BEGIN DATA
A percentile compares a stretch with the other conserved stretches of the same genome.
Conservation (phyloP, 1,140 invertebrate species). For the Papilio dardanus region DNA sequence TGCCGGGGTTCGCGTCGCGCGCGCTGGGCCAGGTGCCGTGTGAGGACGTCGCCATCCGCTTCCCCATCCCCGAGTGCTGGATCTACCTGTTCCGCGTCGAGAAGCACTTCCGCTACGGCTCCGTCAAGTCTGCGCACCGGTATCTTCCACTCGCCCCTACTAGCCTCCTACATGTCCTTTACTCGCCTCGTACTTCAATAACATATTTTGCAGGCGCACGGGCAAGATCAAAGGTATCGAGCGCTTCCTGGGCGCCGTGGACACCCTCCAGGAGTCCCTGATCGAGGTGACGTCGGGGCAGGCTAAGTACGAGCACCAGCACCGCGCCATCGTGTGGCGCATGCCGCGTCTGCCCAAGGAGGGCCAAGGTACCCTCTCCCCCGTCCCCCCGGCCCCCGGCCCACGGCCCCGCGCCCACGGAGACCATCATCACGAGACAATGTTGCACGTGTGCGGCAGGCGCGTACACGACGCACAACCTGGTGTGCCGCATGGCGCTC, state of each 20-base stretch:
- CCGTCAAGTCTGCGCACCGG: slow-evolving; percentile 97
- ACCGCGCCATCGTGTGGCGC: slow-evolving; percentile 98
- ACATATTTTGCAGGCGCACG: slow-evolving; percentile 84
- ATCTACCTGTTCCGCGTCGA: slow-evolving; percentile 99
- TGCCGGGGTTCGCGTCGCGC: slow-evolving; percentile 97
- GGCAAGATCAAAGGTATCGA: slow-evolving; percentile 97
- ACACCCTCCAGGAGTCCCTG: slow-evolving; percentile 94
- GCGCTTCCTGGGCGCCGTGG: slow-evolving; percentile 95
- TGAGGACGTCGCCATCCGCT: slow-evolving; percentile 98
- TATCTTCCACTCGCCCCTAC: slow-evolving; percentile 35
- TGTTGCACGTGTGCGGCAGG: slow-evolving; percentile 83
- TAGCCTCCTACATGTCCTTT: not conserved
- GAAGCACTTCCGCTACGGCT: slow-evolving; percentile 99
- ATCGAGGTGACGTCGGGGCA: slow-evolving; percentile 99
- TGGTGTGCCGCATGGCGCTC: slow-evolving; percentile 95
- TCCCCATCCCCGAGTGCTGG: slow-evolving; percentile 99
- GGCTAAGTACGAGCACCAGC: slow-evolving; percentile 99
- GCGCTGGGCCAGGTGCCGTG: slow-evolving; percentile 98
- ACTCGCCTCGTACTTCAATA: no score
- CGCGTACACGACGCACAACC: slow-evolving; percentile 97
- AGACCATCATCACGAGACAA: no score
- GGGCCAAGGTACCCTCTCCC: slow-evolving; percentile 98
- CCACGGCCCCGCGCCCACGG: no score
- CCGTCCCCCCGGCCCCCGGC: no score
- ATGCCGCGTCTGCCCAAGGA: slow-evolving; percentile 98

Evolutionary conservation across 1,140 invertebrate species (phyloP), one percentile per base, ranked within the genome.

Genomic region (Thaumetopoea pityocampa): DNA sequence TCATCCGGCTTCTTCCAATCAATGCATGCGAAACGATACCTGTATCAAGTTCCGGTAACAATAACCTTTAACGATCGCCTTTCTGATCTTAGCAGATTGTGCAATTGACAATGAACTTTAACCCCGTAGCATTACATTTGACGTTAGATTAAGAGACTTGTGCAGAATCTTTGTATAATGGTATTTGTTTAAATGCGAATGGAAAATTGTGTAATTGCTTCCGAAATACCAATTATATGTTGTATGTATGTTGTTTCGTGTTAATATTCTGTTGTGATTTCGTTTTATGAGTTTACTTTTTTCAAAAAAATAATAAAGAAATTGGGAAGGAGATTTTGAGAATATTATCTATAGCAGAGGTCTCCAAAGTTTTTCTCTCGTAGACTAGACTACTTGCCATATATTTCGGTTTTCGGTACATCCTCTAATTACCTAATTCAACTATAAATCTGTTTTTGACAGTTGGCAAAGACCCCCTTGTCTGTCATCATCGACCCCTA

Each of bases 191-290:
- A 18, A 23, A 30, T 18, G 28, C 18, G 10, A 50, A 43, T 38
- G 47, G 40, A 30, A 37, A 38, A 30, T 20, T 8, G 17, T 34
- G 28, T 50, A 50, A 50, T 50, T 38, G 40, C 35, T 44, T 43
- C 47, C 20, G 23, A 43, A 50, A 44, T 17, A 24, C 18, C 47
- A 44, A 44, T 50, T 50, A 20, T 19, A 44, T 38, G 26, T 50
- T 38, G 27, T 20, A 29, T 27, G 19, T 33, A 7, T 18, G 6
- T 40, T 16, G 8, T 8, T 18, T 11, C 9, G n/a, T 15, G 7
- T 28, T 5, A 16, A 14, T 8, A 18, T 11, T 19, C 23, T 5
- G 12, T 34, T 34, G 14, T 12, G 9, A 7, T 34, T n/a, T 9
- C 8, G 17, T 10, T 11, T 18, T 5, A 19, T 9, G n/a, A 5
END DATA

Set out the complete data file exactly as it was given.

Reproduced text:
A percentile compares a stretch with the other conserved stretches of the same genome.
Conservation (phyloP, 1,140 invertebrate species). For the Papilio dardanus region DNA sequence TGCCGGGGTTCGCGTCGCGCGCGCTGGGCCAGGTGCCGTGTGAGGACGTCGCCATCCGCTTCCCCATCCCCGAGTGCTGGATCTACCTGTTCCGCGTCGAGAAGCACTTCCGCTACGGCTCCGTCAAGTCTGCGCACCGGTATCTTCCACTCGCCCCTACTAGCCTCCTACATGTCCTTTACTCGCCTCGTACTTCAATAACATATTTTGCAGGCGCACGGGCAAGATCAAAGGTATCGAGCGCTTCCTGGGCGCCGTGGACACCCTCCAGGAGTCCCTGATCGAGGTGACGTCGGGGCAGGCTAAGTACGAGCACCAGCACCGCGCCATCGTGTGGCGCATGCCGCGTCTGCCCAAGGAGGGCCAAGGTACCCTCTCCCCCGTCCCCCCGGCCCCCGGCCCACGGCCCCGCGCCCACGGAGACCATCATCACGAGACAATGTTGCACGTGTGCGGCAGGCGCGTACACGACGCACAACCTGGTGTGCCGCATGGCGCTC, state of each 20-base stretch:
- CCGTCAAGTCTGCGCACCGG: slow-evolving; percentile 97
- ACCGCGCCATCGTGTGGCGC: slow-evolving; percentile 98
- ACATATTTTGCAGGCGCACG: slow-evolving; percentile 84
- ATCTACCTGTTCCGCGTCGA: slow-evolving; percentile 99
- TGCCGGGGTTCGCGTCGCGC: slow-evolving; percentile 97
- GGCAAGATCAAAGGTATCGA: slow-evolving; percentile 97
- ACACCCTCCAGGAGTCCCTG: slow-evolving; percentile 94
- GCGCTTCCTGGGCGCCGTGG: slow-evolving; percentile 95
- TGAGGACGTCGCCATCCGCT: slow-evolving; percentile 98
- TATCTTCCACTCGCCCCTAC: slow-evolving; percentile 35
- TGTTGCACGTGTGCGGCAGG: slow-evolving; percentile 83
- TAGCCTCCTACATGTCCTTT: not conserved
- GAAGCACTTCCGCTACGGCT: slow-evolving; percentile 99
- ATCGAGGTGACGTCGGGGCA: slow-evolving; percentile 99
- TGGTGTGCCGCATGGCGCTC: slow-evolving; percentile 95
- TCCCCATCCCCGAGTGCTGG: slow-evolving; percentile 99
- GGCTAAGTACGAGCACCAGC: slow-evolving; percentile 99
- GCGCTGGGCCAGGTGCCGTG: slow-evolving; percentile 98
- ACTCGCCTCGTACTTCAATA: no score
- CGCGTACACGACGCACAACC: slow-evolving; percentile 97
- AGACCATCATCACGAGACAA: no score
- GGGCCAAGGTACCCTCTCCC: slow-evolving; percentile 98
- CCACGGCCCCGCGCCCACGG: no score
- CCGTCCCCCCGGCCCCCGGC: no score
- ATGCCGCGTCTGCCCAAGGA: slow-evolving; percentile 98

Evolutionary conservation across 1,140 invertebrate species (phyloP), one percentile per base, ranked within the genome.

Genomic region (Thaumetopoea pityocampa): DNA sequence TCATCCGGCTTCTTCCAATCAATGCATGCGAAACGATACCTGTATCAAGTTCCGGTAACAATAACCTTTAACGATCGCCTTTCTGATCTTAGCAGATTGTGCAATTGACAATGAACTTTAACCCCGTAGCATTACATTTGACGTTAGATTAAGAGACTTGTGCAGAATCTTTGTATAATGGTATTTGTTTAAATGCGAATGGAAAATTGTGTAATTGCTTCCGAAATACCAATTATATGTTGTATGTATGTTGTTTCGTGTTAATATTCTGTTGTGATTTCGTTTTATGAGTTTACTTTTTTCAAAAAAATAATAAAGAAATTGGGAAGGAGATTTTGAGAATATTATCTATAGCAGAGGTCTCCAAAGTTTTTCTCTCGTAGACTAGACTACTTGCCATATATTTCGGTTTTCGGTACATCCTCTAATTACCTAATTCAACTATAAATCTGTTTTTGACAGTTGGCAAAGACCCCCTTGTCTGTCATCATCGACCCCTA

Each of bases 191-290:
- A 18, A 23, A 30, T 18, G 28, C 18, G 10, A 50, A 43, T 38
- G 47, G 40, A 30, A 37, A 38, A 30, T 20, T 8, G 17, T 34
- G 28, T 50, A 50, A 50, T 50, T 38, G 40, C 35, T 44, T 43
- C 47, C 20, G 23, A 43, A 50, A 44, T 17, A 24, C 18, C 47
- A 44, A 44, T 50, T 50, A 20, T 19, A 44, T 38, G 26, T 50
- T 38, G 27, T 20, A 29, T 27, G 19, T 33, A 7, T 18, G 6
- T 40, T 16, G 8, T 8, T 18, T 11, C 9, G n/a, T 15, G 7
- T 28, T 5, A 16, A 14, T 8, A 18, T 11, T 19, C 23, T 5
- G 12, T 34, T 34, G 14, T 12, G 9, A 7, T 34, T n/a, T 9
- C 8, G 17, T 10, T 11, T 18, T 5, A 19, T 9, G n/a, A 5